About Dan Darling

Dan grew up with a soft spot for everyone he ever met. He was born in Albuquerque, New Mexico, a city part desert, part flood plains, part mountains—and all contradiction. At sixteen, he did a year abroad in Sweden, where he founded a youth circus with a crew of teenage criminal offenders. He spent the next few years performing as a juggler, magician, and balloon artist.

His affection for humanity led him into literature, for which he earned an undergraduate degree in English with a minor in Chinese at The College of Wooster. After graduation, Dan won a Watson Fellowship to study circus arts and culture in China, Denmark, Norway, and Spain. It was during this year, while toting around a Norwegian typewriter and a bag full of juggling clubs, that Dan began to write in earnest.

With a journal always in tow, Dan wandered through varieties of work for the next decade. He managed a coffee shop in Michigan; he waited tables and tended bar in Australia; he worked as a subject matter expert for the Internal Revenue Service in Portland, Oregon. Finally, after producing a novel draft that was 800 pages too long, he returned to Albuquerque to study creative writing.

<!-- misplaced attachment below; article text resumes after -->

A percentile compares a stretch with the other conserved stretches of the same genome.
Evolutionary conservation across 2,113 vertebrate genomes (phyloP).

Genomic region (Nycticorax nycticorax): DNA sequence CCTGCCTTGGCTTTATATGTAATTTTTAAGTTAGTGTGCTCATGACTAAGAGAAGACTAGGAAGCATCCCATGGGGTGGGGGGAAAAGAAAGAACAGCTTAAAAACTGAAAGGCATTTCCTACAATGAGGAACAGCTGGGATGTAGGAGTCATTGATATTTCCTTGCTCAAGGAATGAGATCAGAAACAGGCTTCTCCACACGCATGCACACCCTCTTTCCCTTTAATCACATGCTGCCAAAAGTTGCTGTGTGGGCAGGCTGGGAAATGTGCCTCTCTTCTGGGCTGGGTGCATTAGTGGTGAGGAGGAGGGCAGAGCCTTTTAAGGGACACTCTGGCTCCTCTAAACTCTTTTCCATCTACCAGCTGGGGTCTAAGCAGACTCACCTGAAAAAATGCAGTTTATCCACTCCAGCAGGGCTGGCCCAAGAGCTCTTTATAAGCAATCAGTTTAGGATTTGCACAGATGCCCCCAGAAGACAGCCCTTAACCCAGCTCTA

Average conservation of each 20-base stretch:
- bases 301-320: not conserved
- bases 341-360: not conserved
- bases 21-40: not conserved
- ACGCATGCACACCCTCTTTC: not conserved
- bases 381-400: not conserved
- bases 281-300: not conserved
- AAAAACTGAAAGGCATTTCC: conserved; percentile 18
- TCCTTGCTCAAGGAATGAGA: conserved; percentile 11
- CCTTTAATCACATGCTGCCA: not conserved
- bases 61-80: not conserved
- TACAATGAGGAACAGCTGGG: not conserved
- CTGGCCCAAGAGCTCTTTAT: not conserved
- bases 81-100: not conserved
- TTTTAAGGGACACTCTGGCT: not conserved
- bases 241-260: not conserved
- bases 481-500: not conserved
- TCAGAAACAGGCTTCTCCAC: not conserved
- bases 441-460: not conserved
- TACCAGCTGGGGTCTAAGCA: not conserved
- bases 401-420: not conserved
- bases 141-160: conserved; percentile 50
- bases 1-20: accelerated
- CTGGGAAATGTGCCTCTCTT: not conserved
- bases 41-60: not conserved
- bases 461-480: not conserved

Dan earned his MFA in creative writing at the University of New Mexico. His dissertation was called Blood Heist, a novel exploring the violence, poverty, and conflict in the postcolonial Southwest. He has taught creative and expository writing at the University of New Mexico, Grinnell College in Iowa, and Winona State University. Currently, he teaches English composition, creative writing, and literature at Normandale College in the Twin Cities, where he lives with his wife and young kid. You can find him bowling every Tuesday night. He hopes to die before he changes jobs, bowling teams, or anything else about his wonderful life.

Dan’s passions are language and people. He’s studied Chinese, Swedish, Spanish, and several other languages. Dan is a huge Dickens fan, and beyond that loves the great magical realist writers of every country: Gunter Grass, Haruki Murakami, Jose Saramago, Gabriel Garcia Marquez, Isabel Allende, Toni Morrison. He’s a sucker for old hard-boiled detective novels and thinks that Raymond Chandler is the most brilliant prose and scene- stylist who ever lived. He aspires to write novels that matter half as much as any of his idols.